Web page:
Fixed assets to equity ratio measures the contribution of stockholders and the contribution of debt sources in the fixed assets of the company. It is computed by dividing the fixed assets by the stockholders’ equity.
Other names of this ratio are fixed assets to net worth ratio and fixed assets to proprietors fund ratio.
The numerator in the above formula is the book value of fixed assets (fixed assets less depreciation) and the denominator is the stockholders’ equity that consists of common stock, preferred stock, paid in capital and retained earnings. Information about fixed assets and stockholders’ equity is available from balance sheet.
The finance manager of Bright Future Inc., wants to evaluate the long term solvency position of the company. He has extracted the following data from the financial statements of the company:
Fixed assets: $1,290,000
Accumulated depreciation: $90,000
Total stockholders’ equity: $1,500,000
Required: Compute fixed assets to stockholders’ equity ratio as a part of the long term solvency test of Bright Future Inc.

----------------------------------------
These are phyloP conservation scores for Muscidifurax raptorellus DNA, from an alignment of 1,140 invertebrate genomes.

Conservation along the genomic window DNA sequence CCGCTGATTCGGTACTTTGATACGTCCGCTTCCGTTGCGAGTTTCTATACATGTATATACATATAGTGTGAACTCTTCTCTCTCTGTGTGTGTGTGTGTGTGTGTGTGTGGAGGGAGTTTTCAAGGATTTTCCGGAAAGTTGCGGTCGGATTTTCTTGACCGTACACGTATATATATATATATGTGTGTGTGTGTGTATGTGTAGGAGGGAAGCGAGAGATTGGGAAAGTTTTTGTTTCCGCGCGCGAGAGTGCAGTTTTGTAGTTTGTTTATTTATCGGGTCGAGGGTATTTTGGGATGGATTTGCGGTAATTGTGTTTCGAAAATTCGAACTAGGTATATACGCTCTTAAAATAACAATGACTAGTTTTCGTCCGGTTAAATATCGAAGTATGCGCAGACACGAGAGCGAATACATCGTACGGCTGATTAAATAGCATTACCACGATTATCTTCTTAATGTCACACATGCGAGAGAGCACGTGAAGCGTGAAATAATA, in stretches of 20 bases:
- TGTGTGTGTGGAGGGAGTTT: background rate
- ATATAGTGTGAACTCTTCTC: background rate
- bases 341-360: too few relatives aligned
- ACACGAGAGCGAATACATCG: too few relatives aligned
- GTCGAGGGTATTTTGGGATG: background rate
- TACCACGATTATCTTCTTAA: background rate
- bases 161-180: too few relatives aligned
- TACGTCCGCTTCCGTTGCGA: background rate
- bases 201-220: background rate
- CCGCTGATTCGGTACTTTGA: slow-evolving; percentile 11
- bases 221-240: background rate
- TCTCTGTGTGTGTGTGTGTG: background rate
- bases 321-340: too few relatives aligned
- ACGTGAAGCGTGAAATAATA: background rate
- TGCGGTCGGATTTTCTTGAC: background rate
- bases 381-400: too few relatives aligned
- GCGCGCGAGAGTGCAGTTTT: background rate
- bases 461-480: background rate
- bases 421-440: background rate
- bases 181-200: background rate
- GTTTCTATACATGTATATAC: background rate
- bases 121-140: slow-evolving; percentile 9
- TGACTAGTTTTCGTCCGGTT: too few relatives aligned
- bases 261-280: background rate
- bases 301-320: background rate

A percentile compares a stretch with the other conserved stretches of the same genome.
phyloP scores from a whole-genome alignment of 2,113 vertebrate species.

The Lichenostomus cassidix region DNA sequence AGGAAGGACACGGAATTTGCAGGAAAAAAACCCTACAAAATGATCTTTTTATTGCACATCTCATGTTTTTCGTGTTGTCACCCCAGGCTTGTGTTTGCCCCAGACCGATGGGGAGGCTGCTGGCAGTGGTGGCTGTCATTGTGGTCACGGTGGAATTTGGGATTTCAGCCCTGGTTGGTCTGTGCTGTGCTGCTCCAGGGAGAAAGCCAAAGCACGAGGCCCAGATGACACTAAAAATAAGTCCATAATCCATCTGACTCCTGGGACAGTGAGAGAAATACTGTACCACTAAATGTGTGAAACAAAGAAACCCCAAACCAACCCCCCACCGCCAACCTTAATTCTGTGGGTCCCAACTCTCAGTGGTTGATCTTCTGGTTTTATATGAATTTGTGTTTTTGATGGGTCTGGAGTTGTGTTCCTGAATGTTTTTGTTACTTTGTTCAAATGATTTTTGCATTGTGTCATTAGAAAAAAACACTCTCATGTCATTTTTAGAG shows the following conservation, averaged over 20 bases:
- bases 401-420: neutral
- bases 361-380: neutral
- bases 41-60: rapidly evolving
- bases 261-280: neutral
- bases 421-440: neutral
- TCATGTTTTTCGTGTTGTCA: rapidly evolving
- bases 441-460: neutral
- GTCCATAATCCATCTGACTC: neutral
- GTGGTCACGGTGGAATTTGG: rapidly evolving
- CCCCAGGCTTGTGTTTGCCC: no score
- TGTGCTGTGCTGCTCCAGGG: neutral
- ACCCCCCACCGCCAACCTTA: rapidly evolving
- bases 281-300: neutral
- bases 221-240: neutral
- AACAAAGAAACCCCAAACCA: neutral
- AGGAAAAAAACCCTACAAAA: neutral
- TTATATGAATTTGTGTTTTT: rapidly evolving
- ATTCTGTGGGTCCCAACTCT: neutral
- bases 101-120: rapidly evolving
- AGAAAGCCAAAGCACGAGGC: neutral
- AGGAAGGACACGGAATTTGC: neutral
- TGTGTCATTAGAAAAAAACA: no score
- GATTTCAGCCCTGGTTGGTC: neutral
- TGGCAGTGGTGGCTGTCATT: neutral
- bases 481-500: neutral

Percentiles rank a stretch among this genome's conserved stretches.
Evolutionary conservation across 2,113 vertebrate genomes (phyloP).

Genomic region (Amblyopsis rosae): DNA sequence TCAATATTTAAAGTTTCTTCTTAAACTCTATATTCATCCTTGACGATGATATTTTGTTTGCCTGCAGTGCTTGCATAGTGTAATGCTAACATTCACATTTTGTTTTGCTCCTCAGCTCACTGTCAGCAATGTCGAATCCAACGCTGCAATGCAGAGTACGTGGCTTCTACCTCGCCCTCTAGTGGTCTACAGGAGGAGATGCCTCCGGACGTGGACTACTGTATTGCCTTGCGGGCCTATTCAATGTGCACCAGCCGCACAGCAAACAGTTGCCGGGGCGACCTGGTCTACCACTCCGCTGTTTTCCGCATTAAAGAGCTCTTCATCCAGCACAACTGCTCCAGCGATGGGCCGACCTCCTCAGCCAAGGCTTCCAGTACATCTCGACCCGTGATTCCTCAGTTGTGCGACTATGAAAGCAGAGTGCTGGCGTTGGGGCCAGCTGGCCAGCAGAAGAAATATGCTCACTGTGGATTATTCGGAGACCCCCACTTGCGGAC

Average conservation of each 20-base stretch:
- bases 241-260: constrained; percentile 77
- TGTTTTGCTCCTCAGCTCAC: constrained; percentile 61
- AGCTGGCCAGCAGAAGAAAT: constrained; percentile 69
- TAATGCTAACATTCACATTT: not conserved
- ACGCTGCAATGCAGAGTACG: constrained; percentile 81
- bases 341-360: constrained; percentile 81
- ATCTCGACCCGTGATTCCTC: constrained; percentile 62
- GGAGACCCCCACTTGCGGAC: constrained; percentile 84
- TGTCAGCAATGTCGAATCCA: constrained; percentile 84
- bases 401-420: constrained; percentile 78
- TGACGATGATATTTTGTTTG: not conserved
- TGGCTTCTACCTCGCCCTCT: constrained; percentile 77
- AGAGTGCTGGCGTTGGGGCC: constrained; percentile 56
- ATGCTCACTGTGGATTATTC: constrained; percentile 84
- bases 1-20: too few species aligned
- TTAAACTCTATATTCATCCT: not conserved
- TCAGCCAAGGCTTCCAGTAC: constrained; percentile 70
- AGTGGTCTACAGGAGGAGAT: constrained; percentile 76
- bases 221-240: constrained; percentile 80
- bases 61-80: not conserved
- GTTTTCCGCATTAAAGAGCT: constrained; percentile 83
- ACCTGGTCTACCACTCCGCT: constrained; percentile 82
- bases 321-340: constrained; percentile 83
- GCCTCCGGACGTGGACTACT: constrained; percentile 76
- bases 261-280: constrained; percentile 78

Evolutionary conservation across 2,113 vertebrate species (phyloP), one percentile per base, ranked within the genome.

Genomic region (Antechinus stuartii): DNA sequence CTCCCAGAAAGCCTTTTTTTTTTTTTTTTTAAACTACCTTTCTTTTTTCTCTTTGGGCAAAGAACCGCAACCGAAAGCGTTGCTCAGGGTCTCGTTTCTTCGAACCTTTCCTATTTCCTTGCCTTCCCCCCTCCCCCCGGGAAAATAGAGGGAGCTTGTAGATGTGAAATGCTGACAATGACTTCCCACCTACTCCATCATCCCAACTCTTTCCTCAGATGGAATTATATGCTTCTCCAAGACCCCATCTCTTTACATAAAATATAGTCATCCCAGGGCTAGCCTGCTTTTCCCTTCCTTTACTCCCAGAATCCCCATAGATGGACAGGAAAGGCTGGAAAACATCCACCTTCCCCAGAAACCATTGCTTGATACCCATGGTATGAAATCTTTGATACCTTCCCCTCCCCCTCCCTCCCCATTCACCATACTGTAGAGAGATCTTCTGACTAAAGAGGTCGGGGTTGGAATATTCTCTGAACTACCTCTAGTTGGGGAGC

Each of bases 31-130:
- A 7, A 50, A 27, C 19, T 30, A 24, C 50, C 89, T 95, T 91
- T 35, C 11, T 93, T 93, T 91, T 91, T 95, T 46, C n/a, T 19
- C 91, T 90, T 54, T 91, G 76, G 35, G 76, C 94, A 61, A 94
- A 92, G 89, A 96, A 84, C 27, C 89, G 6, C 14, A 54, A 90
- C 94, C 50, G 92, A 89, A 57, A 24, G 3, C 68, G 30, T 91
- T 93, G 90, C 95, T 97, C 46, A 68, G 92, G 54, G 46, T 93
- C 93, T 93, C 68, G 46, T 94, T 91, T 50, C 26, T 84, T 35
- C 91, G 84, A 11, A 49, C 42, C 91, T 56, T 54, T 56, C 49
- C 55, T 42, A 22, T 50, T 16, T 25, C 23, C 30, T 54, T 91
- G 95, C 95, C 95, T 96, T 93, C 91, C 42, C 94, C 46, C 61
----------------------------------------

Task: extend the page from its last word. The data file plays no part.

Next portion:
= $1,200,000* / $1,500,000
0.8 or 80% if expressed in percentage
*1,290,000 – 90,000 = 1,200,000
The ratio is less than 1. It means that all fixed assets and a portion of working capital of Bright Future Inc., has been financed by the stockholders.
Significance and interpretation:
If fixed assets to stockholders’ equity ratio is more than 1, it means that stockholders’ equity is less than the fixed assets and the company is using debts to finance a portion of fixed assets. If the ratio is less than 1, it means that stockholders’ equity is more than the fixed assets and the stockholders’ equity is financing not only the fixed assets but also a part of the working capital.
Different industries have different norms. Generally a ratio of 0.60 to 0.70 (or 60% to 70%, if expressed in percentage) is considered satisfactory for most of the industrial undertakings.
Fixed assets to stockholders’ equity ratio is used as a complementary ratio to proprietary ratio.